lockers and an embrasure or small recess. Access to the upper storey would
have been via an external stair or from the wall walk of the adjoining
curtain. In addition to the tower house and defensive buildings, there would
have been various ancillary or service buildings within the barmkin,
including, for example, stables, kitchens, quarters for servants and
guardsmen, offices, a brewhouse, a bakehouse and numerous others. None survive
as standing ruins, but their remains exist as buried features and also in
traces seen on the inner face of the south curtain wall where their demolition
has left scars in the masonry. In addition, partial excavations carried out in
the barmkin have located a number of ovens at the north corner, an open drain
running north to south across the front of the tower house, another demolished
oven, and a flag or cobbled surface which shows evidence of having been
repaired or relaid on several occasions.
During the medieval period, the manor of Etal was part of the barony of
Muschamp and, in 1250, was held by Robert Manners, a tenant of Robert
Muschamp. In 1291, the Manners were sufficiently well-respected for the
Archbishop of York to have been their house guest, and it would have been
shortly after this that work was begun on the tower house by another Robert
Manners, the same one who, in 1341, applied to Edward III for licence to
crenellate. The fortifications he began were completed by his son John, to the
extent that, in a survey of 1368, the site was described as a castle.
Throughout the next hundred years, however, Scottish raids and an ongoing and
financially ruinous feud between the Manners and another leading local family,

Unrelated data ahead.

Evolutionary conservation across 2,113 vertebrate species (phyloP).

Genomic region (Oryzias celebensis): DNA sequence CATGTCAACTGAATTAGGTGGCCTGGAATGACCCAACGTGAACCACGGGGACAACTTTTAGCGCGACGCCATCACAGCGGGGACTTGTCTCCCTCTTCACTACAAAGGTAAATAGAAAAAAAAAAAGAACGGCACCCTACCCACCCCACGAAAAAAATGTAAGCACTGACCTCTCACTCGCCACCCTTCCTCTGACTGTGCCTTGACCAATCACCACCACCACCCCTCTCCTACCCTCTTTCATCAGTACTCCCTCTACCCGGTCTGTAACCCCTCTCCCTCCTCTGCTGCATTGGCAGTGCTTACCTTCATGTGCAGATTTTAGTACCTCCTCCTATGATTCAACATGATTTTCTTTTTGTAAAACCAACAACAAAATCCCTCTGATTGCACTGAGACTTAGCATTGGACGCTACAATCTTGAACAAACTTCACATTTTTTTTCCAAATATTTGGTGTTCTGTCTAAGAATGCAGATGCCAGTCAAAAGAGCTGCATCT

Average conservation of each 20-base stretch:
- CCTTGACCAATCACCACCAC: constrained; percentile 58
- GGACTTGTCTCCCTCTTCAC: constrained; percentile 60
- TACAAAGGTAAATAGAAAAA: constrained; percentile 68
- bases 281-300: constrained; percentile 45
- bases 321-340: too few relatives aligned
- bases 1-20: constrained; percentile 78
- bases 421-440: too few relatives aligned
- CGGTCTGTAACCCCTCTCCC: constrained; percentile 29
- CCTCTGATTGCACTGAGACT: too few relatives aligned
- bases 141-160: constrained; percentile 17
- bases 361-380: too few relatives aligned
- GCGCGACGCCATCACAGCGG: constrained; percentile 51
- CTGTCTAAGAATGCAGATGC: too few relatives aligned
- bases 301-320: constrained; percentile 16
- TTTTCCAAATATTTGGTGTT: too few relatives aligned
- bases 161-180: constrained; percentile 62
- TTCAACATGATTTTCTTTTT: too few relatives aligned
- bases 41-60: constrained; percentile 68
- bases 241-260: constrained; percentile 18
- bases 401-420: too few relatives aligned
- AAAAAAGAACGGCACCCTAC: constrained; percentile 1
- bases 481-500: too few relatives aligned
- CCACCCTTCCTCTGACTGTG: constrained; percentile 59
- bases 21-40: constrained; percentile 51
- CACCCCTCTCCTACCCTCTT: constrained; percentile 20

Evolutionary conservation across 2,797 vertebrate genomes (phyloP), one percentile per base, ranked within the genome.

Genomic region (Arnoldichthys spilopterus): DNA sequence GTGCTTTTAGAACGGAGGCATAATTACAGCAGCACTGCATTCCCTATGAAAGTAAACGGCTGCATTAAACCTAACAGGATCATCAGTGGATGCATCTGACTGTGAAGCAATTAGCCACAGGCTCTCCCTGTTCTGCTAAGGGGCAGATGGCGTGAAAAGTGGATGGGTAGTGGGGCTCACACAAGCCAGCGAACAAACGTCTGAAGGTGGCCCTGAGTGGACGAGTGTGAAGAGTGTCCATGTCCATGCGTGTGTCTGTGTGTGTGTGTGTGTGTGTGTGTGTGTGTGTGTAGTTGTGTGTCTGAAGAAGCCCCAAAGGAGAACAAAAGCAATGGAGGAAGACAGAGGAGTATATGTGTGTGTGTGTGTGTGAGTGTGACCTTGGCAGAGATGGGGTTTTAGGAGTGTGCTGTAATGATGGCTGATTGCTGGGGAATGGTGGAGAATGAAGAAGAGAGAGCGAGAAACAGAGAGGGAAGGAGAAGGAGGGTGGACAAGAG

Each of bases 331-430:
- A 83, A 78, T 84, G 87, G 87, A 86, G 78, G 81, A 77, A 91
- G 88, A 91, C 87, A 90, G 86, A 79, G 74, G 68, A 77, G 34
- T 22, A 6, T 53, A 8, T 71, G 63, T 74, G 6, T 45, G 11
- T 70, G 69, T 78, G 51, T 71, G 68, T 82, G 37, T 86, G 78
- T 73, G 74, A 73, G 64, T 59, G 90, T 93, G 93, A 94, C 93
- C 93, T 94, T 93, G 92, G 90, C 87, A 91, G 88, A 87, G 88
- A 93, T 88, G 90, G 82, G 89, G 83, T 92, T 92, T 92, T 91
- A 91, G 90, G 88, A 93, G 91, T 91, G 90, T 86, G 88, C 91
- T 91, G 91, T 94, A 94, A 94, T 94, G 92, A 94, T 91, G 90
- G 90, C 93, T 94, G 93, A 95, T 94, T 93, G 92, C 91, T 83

the Herons of Ford, conspired to decrease severely the value of the manor so
that, by 1438, it was worth only a tenth of what it had been in 1250 and the
buildings of the castle were in decay. However, the Robert Manners who became
lord of Etal in 1438 was an active Border skirmisher and, by the time of his
death in 1461, he had been granted a knighthood and had restored the family
fortunes. In 1495, his grandson George Manners inherited the barony of Roos
through his mother Eleanor and, from that time, Etal Castle ceased to be the
principal residence of the Manners family but was occupied throughout most of
the 16th century by their tenants, the Collingwoods, who became constables of
the castle. During this time it played a significant role in the Border wars,
including being captured in 1513 by the forces of James IV of Scotland and,
later that year, being used to store Scottish artillery captured at the Battle
of Flodden. In 1525, Thomas Manners became Earl of Rutland and, in 1547,
gave the manor of Etal to the Crown in exchange for lands elsewhere. In this
way, Etal became a royal castle and its connections with the Manners family
ceased. Although it continued to house a garrison, surveys carried out in
1541, 1564 and 1584 show that repairs were not being carried out and that the
buildings were considerably decayed. Nevertheless, its importance as a Border
stronghold is shown by the fact that the royal commissioners who surveyed it